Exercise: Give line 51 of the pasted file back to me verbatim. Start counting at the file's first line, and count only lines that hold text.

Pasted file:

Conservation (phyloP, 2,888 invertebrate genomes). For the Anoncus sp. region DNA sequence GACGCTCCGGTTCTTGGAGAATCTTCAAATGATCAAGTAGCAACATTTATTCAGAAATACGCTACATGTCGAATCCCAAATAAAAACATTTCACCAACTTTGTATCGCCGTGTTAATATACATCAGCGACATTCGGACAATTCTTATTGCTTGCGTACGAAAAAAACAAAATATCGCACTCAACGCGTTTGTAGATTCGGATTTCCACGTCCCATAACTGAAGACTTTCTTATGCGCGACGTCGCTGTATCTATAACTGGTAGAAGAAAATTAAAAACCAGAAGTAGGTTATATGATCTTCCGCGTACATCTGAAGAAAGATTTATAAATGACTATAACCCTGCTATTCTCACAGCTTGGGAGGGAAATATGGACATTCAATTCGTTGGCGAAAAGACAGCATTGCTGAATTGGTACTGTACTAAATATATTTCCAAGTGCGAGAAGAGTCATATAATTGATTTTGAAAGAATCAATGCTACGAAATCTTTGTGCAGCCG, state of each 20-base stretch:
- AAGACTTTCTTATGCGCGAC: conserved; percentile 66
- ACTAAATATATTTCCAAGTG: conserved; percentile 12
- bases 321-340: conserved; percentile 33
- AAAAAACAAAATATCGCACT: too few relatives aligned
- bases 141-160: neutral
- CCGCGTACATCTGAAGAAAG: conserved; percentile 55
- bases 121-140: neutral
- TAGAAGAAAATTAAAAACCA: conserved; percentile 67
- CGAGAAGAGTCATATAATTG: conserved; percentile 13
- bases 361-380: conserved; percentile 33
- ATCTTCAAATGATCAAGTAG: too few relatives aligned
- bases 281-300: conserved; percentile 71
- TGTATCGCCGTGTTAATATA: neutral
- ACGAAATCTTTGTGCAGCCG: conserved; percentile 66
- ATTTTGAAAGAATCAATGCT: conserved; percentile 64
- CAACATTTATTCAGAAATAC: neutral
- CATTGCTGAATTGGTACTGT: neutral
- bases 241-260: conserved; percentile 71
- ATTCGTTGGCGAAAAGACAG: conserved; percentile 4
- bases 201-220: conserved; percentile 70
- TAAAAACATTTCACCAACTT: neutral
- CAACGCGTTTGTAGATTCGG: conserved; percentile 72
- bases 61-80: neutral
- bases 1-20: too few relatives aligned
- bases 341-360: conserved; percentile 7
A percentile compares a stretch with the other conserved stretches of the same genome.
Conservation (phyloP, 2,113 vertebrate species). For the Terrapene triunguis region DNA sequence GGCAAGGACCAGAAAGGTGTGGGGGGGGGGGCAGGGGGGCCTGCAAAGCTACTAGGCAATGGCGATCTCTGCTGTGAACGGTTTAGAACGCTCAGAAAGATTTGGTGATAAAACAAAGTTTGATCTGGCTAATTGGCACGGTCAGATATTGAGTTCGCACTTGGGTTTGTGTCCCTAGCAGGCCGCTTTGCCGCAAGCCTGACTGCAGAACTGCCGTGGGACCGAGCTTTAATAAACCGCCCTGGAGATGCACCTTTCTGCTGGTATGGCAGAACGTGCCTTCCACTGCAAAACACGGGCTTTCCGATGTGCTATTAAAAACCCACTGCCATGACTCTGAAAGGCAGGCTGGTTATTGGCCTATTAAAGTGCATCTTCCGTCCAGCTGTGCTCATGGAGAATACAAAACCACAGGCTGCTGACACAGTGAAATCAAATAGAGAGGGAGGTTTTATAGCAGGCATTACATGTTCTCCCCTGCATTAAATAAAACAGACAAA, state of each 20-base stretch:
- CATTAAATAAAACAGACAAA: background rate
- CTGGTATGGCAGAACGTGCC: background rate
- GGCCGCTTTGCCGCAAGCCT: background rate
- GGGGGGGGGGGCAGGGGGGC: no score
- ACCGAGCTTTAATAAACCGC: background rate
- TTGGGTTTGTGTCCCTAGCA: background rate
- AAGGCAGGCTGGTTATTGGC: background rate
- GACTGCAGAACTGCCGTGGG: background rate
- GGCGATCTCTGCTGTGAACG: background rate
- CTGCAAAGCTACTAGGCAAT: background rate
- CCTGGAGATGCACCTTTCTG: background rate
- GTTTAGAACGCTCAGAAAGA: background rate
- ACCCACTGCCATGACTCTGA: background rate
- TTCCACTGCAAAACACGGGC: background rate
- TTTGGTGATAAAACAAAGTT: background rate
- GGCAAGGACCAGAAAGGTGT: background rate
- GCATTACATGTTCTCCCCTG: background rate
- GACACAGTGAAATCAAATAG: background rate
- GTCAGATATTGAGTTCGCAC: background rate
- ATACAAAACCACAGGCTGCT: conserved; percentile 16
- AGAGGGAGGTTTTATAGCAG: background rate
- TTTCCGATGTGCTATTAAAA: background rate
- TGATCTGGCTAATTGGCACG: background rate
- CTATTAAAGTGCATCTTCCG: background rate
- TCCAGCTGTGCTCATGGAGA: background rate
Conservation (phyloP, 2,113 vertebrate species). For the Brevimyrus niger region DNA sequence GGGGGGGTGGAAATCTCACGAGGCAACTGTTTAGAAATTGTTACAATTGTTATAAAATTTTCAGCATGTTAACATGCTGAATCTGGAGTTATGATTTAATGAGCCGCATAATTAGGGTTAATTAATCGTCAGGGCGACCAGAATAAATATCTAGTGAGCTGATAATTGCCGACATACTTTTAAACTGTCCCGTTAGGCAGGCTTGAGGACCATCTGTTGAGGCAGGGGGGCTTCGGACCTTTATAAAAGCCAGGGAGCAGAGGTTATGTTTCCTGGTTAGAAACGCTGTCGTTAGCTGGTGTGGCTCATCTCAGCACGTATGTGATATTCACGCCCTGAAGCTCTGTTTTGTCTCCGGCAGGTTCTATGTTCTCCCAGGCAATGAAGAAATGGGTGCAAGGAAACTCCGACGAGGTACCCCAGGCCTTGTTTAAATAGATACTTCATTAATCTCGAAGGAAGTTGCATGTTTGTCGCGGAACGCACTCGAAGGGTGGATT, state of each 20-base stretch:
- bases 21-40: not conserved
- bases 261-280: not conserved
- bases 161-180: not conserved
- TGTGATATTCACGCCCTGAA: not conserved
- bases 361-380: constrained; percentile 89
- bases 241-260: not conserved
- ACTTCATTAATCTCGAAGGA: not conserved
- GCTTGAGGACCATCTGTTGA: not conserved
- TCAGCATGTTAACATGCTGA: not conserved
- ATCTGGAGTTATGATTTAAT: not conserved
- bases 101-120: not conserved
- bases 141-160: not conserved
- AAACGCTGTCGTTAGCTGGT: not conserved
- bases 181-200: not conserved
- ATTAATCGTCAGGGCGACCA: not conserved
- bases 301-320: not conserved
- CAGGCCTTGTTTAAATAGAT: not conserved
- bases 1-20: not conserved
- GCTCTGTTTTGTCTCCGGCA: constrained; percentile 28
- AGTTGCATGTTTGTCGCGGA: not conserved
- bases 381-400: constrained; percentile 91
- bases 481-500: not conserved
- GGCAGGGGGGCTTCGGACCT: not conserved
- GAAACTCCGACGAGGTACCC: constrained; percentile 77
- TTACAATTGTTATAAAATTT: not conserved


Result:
- TGATCTGGCTAATTGGCACG: background rate